Thank you for inviting me to be here this morning to deliver the prestigious Charity Commission Annual Lecture.
I am delighted to have this opportunity to express my appreciation for all those who work in our charity sector and for those who freely give their time, money and expertise in the service of others. We are a country built on the bonds of family, community and citizenship and there is no greater example of the strength of those bonds than our great movement of charities and social enterprises.
But the strength of that civil society – which I believe we should treasure deeply – does not just depend on the ingenuity, generosity and commitment of countless volunteers, social entrepreneurs and philanthropists. As with other parts of our economy, it also depends on the practices that our charities and social enterprises adopt; and above all on the public trust they command.
That is why the work that William, Paula and their team at the Charity Commission are doing is so important. Because the reforms they are leading are strengthening the sector – and together with the new Fundraising Regulator – ensuring public confidence in our charities and the contribution they make in helping to meet some of the greatest social challenges of our time.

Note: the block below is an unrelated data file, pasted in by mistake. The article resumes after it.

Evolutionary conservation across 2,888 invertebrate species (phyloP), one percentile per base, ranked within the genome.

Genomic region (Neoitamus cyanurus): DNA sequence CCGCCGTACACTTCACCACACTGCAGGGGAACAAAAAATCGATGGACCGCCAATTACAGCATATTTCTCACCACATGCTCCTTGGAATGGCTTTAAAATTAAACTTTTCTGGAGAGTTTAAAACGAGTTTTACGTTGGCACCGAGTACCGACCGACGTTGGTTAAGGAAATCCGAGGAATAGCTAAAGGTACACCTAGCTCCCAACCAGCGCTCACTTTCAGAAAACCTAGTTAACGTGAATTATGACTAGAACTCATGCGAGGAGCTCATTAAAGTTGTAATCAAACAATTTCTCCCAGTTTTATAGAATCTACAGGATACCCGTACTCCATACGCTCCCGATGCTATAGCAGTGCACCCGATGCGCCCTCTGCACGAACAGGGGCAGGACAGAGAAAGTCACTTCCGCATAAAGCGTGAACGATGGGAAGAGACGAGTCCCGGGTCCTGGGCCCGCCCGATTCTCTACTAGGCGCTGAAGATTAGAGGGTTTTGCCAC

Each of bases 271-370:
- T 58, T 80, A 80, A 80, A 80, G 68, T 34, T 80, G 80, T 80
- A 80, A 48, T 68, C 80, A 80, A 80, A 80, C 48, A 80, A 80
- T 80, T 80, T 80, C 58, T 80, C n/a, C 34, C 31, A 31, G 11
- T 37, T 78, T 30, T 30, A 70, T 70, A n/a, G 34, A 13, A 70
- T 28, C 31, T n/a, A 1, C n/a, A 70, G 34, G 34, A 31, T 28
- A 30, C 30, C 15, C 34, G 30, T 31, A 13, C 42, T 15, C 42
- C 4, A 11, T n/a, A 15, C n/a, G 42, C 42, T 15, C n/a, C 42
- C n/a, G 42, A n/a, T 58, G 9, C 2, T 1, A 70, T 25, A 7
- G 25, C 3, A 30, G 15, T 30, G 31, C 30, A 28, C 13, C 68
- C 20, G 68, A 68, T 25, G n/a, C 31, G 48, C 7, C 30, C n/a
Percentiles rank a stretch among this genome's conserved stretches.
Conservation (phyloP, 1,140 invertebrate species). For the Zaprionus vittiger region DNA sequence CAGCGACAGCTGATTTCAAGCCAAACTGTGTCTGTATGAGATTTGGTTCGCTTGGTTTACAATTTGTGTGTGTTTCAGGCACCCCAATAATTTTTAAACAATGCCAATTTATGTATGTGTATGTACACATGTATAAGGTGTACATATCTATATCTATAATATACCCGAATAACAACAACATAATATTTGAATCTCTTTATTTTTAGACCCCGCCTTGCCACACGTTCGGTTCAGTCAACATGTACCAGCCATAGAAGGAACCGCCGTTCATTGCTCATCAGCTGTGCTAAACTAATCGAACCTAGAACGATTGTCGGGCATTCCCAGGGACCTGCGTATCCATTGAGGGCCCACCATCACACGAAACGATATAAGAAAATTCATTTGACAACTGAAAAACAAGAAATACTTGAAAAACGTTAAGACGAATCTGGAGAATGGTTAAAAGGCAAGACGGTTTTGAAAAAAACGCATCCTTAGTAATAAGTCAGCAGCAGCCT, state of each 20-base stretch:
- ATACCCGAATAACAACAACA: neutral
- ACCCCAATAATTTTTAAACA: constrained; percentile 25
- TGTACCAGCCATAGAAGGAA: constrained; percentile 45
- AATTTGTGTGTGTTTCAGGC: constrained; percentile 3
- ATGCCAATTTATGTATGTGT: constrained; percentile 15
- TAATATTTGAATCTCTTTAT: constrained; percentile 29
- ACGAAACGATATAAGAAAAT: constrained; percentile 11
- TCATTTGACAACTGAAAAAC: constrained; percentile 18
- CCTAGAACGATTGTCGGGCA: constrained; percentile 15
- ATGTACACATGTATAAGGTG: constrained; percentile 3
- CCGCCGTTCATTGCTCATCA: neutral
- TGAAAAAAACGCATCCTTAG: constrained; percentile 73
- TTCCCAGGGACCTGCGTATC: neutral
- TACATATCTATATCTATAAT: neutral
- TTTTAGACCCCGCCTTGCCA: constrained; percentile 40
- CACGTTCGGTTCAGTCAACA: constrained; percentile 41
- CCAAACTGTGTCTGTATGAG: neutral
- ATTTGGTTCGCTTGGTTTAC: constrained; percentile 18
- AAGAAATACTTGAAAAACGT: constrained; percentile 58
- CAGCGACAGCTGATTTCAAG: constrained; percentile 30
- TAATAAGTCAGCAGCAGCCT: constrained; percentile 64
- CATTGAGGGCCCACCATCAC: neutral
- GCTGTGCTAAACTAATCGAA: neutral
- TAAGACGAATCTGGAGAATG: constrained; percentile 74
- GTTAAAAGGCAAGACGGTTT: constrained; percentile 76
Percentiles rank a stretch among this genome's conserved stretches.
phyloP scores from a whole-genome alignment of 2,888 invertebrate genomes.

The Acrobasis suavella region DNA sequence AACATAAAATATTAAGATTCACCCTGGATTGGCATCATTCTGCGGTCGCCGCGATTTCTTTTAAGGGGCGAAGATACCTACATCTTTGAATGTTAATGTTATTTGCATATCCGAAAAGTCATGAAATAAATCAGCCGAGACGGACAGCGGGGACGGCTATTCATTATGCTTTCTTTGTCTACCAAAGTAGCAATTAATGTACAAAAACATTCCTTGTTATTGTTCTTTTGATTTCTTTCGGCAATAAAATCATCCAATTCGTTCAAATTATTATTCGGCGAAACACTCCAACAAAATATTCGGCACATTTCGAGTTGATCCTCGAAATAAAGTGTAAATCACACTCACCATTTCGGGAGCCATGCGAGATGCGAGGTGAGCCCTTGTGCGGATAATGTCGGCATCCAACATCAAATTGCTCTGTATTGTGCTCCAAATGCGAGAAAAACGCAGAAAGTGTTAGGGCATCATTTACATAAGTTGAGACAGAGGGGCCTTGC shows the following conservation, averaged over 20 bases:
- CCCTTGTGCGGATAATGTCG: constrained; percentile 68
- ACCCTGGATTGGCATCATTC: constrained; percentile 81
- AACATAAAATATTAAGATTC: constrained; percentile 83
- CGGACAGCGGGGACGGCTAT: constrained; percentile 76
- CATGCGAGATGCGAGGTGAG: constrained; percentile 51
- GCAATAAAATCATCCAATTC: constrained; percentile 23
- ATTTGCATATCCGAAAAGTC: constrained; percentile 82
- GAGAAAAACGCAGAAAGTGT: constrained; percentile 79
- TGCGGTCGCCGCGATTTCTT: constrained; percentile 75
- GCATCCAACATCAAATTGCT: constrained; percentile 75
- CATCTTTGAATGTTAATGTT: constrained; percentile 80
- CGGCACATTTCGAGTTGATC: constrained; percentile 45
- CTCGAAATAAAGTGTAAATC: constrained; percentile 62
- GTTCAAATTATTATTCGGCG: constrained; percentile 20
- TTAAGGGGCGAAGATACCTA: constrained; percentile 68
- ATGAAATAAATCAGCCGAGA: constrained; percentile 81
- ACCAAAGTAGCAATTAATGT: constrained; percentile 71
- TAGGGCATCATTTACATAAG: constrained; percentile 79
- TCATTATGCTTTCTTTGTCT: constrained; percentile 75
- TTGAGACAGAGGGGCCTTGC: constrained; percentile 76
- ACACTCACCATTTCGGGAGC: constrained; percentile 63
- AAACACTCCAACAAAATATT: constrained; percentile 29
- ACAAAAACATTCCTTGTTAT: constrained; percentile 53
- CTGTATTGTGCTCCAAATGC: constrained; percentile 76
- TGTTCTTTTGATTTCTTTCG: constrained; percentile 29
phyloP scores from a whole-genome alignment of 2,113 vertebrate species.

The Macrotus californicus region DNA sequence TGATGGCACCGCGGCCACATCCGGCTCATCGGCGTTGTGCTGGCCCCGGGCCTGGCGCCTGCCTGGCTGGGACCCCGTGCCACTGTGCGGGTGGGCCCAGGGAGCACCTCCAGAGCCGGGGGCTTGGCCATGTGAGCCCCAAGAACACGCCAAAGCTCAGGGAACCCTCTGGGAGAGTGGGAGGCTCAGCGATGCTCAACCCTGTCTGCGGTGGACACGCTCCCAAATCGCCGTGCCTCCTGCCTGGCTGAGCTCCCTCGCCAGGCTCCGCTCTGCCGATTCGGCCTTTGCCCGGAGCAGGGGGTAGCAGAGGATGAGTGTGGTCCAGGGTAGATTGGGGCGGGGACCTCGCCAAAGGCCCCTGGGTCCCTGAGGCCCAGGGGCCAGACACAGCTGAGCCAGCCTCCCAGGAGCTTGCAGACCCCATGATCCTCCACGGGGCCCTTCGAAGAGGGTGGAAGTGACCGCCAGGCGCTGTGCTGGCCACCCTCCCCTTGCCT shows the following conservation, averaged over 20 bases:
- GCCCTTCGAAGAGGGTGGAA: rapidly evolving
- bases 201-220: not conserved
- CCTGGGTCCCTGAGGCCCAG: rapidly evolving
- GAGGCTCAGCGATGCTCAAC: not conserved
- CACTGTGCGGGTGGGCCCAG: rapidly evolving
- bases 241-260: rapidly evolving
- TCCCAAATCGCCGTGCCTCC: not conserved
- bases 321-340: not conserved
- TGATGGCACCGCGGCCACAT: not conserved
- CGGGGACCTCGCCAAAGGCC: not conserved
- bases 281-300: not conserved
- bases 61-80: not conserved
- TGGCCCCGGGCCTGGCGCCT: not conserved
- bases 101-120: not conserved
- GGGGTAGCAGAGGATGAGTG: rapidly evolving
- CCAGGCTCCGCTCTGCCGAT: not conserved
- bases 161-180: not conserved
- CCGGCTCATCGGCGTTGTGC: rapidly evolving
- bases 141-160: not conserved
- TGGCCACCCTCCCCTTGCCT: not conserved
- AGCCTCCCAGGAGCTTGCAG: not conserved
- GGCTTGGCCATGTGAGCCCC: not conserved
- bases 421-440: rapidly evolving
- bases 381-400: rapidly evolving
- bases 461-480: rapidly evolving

And let’s be clear that some of those challenges are significant and long-standing.
We live in a country where if you’re born poor, you will die on average 9 years earlier than others. If you’re black, you’re treated more harshly by the criminal justice system than if you’re white. If you’re a white, working-class boy, you’re less likely than anybody else in Britain to go to university. If you’re at a state school, you’re less likely to reach the top professions than if you’re educated privately. If you’re a woman, you’re likely to be paid less than a man.